distribution outlet doesn’t necessarily mean they are going to
sell a lot of your engines. Distribution does not equate to marketing
and sales. Most jobbers don’t have either the time or the expertise
to develop the type of programs required to increase their remanufactured
engine sales.” Several PERs we interviewed said that same
perspective on customer engine sales applies to installers, WDs,
retailers and others.

‘Enhancing’ the relationship between PER and customer is a priority
of all successful PERs today. Said one PER serving primarily OEM
accounts, “There is no question that we have to continue
to get closer to our customer. And this will continue into the
future. We are continually bringing in (new car and truck) dealership
customers to show them our business, and to meet with them to
find out what they need in terms of units, service, pricing, etc.
Then we have to figure out a way to give it to them.”

Cylinder head production

Total cylinder head production rose about
8% overall in 1995. The average number of cylinder heads rebuilt
by PERs was 20,455 compared to 18,932 in 1994. BIG PERs averaged
45,311 heads, up a little more than 18% compared to the 38,307
heads rebuilt in production year 1994.

SMALL PERs also reported an increase in total cylinder head production.
SMALL PERs produced an average 8,682 heads in 1995, up nearly
5% compared to the 8,275 heads rebuilt in 1994.

Cylinder head kit production, on the other hand, declined overall
by about 17% for the ALL category of PERs. BIG PERs reported a
decline of about 5%, producing an average 2,948 cylinder head
kits in 1995 compared to 3,105 generated in 1994. SMALL PERs averaged
3,034 cylinder head kits last year, a drop of about 23% compared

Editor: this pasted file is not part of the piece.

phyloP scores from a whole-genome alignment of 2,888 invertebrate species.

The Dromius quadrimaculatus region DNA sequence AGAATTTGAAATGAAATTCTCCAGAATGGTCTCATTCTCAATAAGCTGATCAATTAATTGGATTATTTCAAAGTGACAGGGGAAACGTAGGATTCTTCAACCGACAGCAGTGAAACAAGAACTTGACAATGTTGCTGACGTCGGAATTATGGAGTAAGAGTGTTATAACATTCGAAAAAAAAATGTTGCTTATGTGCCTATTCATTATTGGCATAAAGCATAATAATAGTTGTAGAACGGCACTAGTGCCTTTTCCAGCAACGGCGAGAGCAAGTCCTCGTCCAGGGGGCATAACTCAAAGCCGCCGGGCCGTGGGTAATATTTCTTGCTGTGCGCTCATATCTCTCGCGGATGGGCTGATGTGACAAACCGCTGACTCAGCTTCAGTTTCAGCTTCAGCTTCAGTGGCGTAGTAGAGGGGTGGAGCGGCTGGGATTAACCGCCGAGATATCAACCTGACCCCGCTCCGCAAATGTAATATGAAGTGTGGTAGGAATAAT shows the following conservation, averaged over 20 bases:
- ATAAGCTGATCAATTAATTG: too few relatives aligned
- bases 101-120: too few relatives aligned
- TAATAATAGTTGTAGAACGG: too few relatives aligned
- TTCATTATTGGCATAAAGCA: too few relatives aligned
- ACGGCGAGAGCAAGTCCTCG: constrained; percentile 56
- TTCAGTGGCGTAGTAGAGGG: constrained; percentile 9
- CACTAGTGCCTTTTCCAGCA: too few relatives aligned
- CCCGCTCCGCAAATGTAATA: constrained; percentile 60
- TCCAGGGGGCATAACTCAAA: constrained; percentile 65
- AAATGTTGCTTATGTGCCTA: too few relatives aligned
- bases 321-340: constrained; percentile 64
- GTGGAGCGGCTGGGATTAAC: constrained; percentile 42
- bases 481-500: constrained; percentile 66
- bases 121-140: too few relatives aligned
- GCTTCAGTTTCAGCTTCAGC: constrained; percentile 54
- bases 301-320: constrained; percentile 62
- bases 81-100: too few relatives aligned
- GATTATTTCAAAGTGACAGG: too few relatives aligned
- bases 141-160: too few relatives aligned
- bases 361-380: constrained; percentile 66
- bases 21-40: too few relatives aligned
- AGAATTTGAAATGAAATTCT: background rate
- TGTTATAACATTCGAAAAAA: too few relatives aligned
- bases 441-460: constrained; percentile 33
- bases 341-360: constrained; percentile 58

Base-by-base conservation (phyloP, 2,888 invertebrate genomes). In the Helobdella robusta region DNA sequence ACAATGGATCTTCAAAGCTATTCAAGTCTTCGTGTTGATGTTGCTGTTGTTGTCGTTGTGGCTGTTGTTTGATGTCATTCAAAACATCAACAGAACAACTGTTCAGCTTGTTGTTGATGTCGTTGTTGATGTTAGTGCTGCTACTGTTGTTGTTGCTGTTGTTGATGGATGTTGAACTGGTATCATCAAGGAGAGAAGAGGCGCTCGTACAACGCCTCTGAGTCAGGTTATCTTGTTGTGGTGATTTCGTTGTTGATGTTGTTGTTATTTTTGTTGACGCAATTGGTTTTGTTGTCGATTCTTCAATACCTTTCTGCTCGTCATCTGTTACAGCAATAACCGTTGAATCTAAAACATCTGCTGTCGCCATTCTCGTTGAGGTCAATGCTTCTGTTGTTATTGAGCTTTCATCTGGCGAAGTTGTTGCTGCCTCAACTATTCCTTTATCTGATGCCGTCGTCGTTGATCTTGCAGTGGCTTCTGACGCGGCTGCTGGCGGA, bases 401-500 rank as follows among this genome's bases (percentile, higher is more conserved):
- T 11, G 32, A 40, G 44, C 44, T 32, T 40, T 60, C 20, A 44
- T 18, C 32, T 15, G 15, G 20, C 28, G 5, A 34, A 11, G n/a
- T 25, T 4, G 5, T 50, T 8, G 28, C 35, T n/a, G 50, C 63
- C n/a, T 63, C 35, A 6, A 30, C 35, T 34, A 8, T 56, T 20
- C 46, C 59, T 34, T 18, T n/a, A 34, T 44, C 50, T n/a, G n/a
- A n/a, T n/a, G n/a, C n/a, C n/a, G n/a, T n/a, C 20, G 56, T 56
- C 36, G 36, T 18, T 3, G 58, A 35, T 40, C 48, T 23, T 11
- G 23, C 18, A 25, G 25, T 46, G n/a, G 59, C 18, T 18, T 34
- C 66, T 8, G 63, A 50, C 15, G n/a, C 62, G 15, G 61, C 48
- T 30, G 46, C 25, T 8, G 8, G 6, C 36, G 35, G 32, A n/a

to the 3,948 cylinder head kits averaged in production year 1994.
Cylinder head kits represent cylinder heads that are rebuilt and
sold separately from those heads that are rebuilt and installed
on either short or long blocks.

The total number of cylinder heads being rebuilt is impacted primarily
by the total number of types of engines (four, six or eight cylinder)
being rebuilt, and by the designs of heads found on today’s engines.
Almost all PERs we visited personally, and/or interviewed by phone,
describe the cylinder head business as a “repair business”
today. Very few PERs will tell you that they have enough good
quality cores available to meet either demand for their own engine
production or for their separate cylinder head kit requirements.

Several PERs told us they are not aggressively supplying cylinder
head kits because of the problems in finding enough good cores
to supply their own internal engine demands. “There are not
enough good cores available to meet both our own engine requirements
as well as demand for remanufactured cylinder head kits,”
one large PER told us. “We make a better margin by putting
that good rebuilt head on a remanufactured long block and selling
that rather than a separate cylinder head.”

As in most business areas, however, one company’s problems are
another company’s opportunities. The typical aluminum or cast
iron cylinder head found on late model engines is generally more
complicated, with more valvetrain parts and of a lighter weight
design that is inherently less stable. Many engine failures today
can be directly related to cylinder head failure. Improper coolant
or lubrication levels can quickly result in cylinder head warping
or cracking, often leading to engine failure due to water or oil
in engine cylinders.

PERs are challenged not only by core availability, but also by
labor and equipment required to build good quality heads in a
cost efficient manner. That, however, is not a hurdle that can’t
be overcome by some PERs. “We’ve simply decided that we are
going to be the leader in providing cylinder heads,” one
PER told us. “It’s a growing market with lots of demand.

“I feel that if you are building a good quality head for
your own engine production, there is no reason you can’t extend
that to cylinder head kits,” this PER said. “It does
demand a considerable investment in facilities, labor, training,
cores, and equipment. But we’re making that investment.

“Rebuilding cylinder heads is a repair business in a very
big way,” he continued. “To be successful you have to
keep the costs down while ensuring good quality. We also have
to make sure that our WDs and DCs have the heads they require
in stock.

“We’ve got 60 people involved in rebuilding heads now,”
he continued. “We’re producing 300 heads daily for our own
engines and separate cylinder head kit sales. I think we’ll be
near 400 heads per day by year’s end. It’s a very big market.”